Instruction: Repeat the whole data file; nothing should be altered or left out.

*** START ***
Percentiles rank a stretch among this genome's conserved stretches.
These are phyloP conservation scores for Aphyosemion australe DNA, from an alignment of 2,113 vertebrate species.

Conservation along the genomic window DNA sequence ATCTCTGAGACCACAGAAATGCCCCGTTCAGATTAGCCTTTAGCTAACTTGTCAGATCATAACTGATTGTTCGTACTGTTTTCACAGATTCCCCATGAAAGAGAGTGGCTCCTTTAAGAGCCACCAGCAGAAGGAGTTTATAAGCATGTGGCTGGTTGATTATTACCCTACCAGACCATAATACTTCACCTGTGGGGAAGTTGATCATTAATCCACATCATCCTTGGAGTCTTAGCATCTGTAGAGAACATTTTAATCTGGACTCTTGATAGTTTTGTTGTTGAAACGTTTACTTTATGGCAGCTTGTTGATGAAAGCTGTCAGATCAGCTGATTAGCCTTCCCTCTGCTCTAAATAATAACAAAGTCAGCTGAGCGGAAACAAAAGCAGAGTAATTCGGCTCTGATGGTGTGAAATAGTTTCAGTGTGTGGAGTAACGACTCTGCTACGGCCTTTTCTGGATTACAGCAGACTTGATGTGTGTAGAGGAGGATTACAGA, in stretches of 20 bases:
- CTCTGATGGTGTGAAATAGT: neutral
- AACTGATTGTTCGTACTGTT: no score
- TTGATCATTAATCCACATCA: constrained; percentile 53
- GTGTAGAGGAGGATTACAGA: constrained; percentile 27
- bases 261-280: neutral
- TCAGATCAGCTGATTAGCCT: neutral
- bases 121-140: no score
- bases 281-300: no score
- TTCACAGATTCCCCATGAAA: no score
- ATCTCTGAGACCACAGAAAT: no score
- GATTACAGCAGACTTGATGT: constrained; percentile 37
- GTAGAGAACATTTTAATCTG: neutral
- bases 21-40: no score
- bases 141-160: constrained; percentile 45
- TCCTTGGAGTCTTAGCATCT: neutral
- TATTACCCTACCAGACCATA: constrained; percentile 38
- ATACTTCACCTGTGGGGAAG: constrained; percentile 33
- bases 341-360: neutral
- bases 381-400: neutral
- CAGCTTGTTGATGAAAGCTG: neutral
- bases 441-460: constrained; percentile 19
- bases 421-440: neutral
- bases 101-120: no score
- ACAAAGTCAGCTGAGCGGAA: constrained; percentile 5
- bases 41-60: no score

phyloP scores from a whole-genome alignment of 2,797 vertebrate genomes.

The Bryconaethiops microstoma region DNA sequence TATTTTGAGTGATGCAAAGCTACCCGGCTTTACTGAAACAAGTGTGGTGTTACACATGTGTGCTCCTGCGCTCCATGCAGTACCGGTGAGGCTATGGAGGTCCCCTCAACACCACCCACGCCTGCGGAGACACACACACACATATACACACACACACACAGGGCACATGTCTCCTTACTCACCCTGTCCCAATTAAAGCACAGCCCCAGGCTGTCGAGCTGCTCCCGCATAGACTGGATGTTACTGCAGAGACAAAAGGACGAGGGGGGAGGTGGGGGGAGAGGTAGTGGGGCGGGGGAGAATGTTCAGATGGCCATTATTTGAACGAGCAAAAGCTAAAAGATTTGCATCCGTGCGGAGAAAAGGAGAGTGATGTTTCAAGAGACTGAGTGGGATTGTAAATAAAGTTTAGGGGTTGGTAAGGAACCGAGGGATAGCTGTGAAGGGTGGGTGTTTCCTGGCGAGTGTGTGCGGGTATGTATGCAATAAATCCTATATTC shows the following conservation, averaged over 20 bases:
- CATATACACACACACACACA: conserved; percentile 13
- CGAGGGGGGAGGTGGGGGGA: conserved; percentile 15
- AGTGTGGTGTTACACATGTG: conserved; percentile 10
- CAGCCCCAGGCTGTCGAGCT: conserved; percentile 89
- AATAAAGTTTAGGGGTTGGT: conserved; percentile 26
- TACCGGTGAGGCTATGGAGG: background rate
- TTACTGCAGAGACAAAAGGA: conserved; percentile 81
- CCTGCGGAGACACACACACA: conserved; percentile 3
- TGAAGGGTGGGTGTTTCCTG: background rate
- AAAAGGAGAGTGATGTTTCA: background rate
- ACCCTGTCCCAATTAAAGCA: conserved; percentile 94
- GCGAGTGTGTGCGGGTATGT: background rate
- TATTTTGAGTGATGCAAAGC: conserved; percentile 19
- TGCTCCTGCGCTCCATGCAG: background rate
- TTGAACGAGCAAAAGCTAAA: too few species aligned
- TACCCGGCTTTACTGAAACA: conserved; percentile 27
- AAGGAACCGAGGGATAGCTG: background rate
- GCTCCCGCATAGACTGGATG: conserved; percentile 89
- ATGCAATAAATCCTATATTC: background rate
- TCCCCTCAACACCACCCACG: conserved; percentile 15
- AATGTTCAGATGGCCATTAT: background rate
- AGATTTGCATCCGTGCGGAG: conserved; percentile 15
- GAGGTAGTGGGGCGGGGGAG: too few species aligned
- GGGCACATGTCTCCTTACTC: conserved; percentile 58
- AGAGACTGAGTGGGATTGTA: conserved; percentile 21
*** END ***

Percentiles rank a stretch among this genome's conserved stretches.
These are phyloP conservation scores for Aphyosemion australe DNA, from an alignment of 2,113 vertebrate species.

Conservation along the genomic window DNA sequence ATCTCTGAGACCACAGAAATGCCCCGTTCAGATTAGCCTTTAGCTAACTTGTCAGATCATAACTGATTGTTCGTACTGTTTTCACAGATTCCCCATGAAAGAGAGTGGCTCCTTTAAGAGCCACCAGCAGAAGGAGTTTATAAGCATGTGGCTGGTTGATTATTACCCTACCAGACCATAATACTTCACCTGTGGGGAAGTTGATCATTAATCCACATCATCCTTGGAGTCTTAGCATCTGTAGAGAACATTTTAATCTGGACTCTTGATAGTTTTGTTGTTGAAACGTTTACTTTATGGCAGCTTGTTGATGAAAGCTGTCAGATCAGCTGATTAGCCTTCCCTCTGCTCTAAATAATAACAAAGTCAGCTGAGCGGAAACAAAAGCAGAGTAATTCGGCTCTGATGGTGTGAAATAGTTTCAGTGTGTGGAGTAACGACTCTGCTACGGCCTTTTCTGGATTACAGCAGACTTGATGTGTGTAGAGGAGGATTACAGA, in stretches of 20 bases:
- CTCTGATGGTGTGAAATAGT: neutral
- AACTGATTGTTCGTACTGTT: no score
- TTGATCATTAATCCACATCA: constrained; percentile 53
- GTGTAGAGGAGGATTACAGA: constrained; percentile 27
- bases 261-280: neutral
- TCAGATCAGCTGATTAGCCT: neutral
- bases 121-140: no score
- bases 281-300: no score
- TTCACAGATTCCCCATGAAA: no score
- ATCTCTGAGACCACAGAAAT: no score
- GATTACAGCAGACTTGATGT: constrained; percentile 37
- GTAGAGAACATTTTAATCTG: neutral
- bases 21-40: no score
- bases 141-160: constrained; percentile 45
- TCCTTGGAGTCTTAGCATCT: neutral
- TATTACCCTACCAGACCATA: constrained; percentile 38
- ATACTTCACCTGTGGGGAAG: constrained; percentile 33
- bases 341-360: neutral
- bases 381-400: neutral
- CAGCTTGTTGATGAAAGCTG: neutral
- bases 441-460: constrained; percentile 19
- bases 421-440: neutral
- bases 101-120: no score
- ACAAAGTCAGCTGAGCGGAA: constrained; percentile 5
- bases 41-60: no score

phyloP scores from a whole-genome alignment of 2,797 vertebrate genomes.

The Bryconaethiops microstoma region DNA sequence TATTTTGAGTGATGCAAAGCTACCCGGCTTTACTGAAACAAGTGTGGTGTTACACATGTGTGCTCCTGCGCTCCATGCAGTACCGGTGAGGCTATGGAGGTCCCCTCAACACCACCCACGCCTGCGGAGACACACACACACATATACACACACACACACAGGGCACATGTCTCCTTACTCACCCTGTCCCAATTAAAGCACAGCCCCAGGCTGTCGAGCTGCTCCCGCATAGACTGGATGTTACTGCAGAGACAAAAGGACGAGGGGGGAGGTGGGGGGAGAGGTAGTGGGGCGGGGGAGAATGTTCAGATGGCCATTATTTGAACGAGCAAAAGCTAAAAGATTTGCATCCGTGCGGAGAAAAGGAGAGTGATGTTTCAAGAGACTGAGTGGGATTGTAAATAAAGTTTAGGGGTTGGTAAGGAACCGAGGGATAGCTGTGAAGGGTGGGTGTTTCCTGGCGAGTGTGTGCGGGTATGTATGCAATAAATCCTATATTC shows the following conservation, averaged over 20 bases:
- CATATACACACACACACACA: conserved; percentile 13
- CGAGGGGGGAGGTGGGGGGA: conserved; percentile 15
- AGTGTGGTGTTACACATGTG: conserved; percentile 10
- CAGCCCCAGGCTGTCGAGCT: conserved; percentile 89
- AATAAAGTTTAGGGGTTGGT: conserved; percentile 26
- TACCGGTGAGGCTATGGAGG: background rate
- TTACTGCAGAGACAAAAGGA: conserved; percentile 81
- CCTGCGGAGACACACACACA: conserved; percentile 3
- TGAAGGGTGGGTGTTTCCTG: background rate
- AAAAGGAGAGTGATGTTTCA: background rate
- ACCCTGTCCCAATTAAAGCA: conserved; percentile 94
- GCGAGTGTGTGCGGGTATGT: background rate
- TATTTTGAGTGATGCAAAGC: conserved; percentile 19
- TGCTCCTGCGCTCCATGCAG: background rate
- TTGAACGAGCAAAAGCTAAA: too few species aligned
- TACCCGGCTTTACTGAAACA: conserved; percentile 27
- AAGGAACCGAGGGATAGCTG: background rate
- GCTCCCGCATAGACTGGATG: conserved; percentile 89
- ATGCAATAAATCCTATATTC: background rate
- TCCCCTCAACACCACCCACG: conserved; percentile 15
- AATGTTCAGATGGCCATTAT: background rate
- AGATTTGCATCCGTGCGGAG: conserved; percentile 15
- GAGGTAGTGGGGCGGGGGAG: too few species aligned
- GGGCACATGTCTCCTTACTC: conserved; percentile 58
- AGAGACTGAGTGGGATTGTA: conserved; percentile 21